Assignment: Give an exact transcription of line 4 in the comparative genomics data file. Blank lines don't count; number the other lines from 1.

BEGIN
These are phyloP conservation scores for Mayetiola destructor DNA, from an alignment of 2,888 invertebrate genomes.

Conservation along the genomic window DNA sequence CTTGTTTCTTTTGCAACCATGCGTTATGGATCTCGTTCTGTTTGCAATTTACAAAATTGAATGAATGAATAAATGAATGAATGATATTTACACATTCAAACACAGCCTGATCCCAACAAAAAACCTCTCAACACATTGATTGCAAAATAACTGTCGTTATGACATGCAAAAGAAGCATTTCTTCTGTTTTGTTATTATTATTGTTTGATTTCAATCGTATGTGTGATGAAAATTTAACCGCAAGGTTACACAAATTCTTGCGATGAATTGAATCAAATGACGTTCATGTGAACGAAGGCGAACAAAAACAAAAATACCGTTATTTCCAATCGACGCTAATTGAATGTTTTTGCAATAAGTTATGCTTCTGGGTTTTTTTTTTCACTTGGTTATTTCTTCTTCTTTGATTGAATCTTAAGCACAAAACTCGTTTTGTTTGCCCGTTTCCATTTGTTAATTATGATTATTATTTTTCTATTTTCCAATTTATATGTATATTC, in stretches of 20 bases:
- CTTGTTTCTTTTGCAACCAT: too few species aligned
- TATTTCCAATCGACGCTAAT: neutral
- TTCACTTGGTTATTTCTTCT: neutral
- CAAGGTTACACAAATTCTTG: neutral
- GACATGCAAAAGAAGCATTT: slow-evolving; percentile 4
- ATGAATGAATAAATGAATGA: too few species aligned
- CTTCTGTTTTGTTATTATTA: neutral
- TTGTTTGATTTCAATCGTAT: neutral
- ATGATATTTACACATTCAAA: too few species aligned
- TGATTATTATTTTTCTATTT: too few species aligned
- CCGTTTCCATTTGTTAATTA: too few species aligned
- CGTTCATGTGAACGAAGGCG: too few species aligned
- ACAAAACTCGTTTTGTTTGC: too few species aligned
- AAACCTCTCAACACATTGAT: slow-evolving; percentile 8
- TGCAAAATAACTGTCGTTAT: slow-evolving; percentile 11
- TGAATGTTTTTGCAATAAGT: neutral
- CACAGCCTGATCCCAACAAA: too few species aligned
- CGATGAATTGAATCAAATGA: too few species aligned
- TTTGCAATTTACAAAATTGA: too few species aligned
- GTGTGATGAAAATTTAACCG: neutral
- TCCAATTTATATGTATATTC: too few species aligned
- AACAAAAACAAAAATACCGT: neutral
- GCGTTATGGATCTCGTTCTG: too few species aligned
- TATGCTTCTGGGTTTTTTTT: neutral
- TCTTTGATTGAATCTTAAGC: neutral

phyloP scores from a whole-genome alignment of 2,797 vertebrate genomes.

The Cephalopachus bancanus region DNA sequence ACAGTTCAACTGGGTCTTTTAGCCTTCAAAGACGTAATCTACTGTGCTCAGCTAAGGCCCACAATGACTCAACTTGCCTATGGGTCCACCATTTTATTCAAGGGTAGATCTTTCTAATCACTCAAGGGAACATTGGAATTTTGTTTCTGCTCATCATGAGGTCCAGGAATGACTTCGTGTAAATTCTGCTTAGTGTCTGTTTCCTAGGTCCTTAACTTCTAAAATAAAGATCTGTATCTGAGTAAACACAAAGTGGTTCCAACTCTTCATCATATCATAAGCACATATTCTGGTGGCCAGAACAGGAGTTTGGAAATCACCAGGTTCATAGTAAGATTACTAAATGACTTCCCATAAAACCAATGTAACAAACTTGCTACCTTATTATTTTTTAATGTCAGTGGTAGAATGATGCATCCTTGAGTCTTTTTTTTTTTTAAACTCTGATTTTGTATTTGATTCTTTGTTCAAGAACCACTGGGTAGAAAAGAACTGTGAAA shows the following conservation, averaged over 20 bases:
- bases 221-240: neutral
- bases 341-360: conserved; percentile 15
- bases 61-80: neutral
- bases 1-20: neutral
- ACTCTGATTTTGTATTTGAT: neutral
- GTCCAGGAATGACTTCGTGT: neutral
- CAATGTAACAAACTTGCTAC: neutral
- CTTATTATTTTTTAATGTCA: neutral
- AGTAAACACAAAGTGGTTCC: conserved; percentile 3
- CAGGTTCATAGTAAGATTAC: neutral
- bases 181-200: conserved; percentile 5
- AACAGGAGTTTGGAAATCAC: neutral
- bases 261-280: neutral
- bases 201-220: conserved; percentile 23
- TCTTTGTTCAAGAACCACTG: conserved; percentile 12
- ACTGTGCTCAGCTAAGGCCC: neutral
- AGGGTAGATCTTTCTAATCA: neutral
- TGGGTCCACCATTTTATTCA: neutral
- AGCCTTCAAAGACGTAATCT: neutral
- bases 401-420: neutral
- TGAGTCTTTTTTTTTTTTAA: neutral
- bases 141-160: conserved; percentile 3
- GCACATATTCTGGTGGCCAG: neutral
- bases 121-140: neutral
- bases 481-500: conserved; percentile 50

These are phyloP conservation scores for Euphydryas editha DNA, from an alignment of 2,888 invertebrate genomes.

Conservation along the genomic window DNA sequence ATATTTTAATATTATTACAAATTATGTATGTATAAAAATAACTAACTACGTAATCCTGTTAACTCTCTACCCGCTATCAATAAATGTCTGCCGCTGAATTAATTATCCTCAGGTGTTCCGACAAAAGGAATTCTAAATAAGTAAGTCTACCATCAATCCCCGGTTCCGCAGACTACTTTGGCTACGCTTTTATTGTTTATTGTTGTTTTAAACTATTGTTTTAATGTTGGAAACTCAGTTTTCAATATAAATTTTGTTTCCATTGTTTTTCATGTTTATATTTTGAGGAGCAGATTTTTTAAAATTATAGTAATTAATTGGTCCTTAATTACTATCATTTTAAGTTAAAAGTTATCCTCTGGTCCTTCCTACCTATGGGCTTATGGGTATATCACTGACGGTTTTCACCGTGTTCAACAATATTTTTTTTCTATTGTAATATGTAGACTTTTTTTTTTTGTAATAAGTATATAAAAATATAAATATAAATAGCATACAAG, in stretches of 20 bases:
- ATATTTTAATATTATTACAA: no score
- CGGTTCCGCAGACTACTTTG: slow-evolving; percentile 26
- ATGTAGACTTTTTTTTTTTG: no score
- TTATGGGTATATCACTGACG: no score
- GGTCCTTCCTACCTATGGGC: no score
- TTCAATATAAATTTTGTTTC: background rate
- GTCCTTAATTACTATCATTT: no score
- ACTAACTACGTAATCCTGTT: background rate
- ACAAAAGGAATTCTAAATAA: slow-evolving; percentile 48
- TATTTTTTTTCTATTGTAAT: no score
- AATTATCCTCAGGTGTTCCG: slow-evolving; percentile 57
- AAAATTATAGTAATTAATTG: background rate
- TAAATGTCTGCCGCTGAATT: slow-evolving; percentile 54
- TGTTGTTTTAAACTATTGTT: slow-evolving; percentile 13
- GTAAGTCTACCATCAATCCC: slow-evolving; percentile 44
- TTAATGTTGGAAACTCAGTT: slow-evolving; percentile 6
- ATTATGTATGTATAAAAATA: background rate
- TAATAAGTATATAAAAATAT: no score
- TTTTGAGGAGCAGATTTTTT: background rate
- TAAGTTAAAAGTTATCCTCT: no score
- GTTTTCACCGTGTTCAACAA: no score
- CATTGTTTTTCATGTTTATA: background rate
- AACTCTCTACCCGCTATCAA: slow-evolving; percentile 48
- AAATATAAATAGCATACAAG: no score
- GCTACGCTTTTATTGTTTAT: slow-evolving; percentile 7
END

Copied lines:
- TATTTCCAATCGACGCTAAT: neutral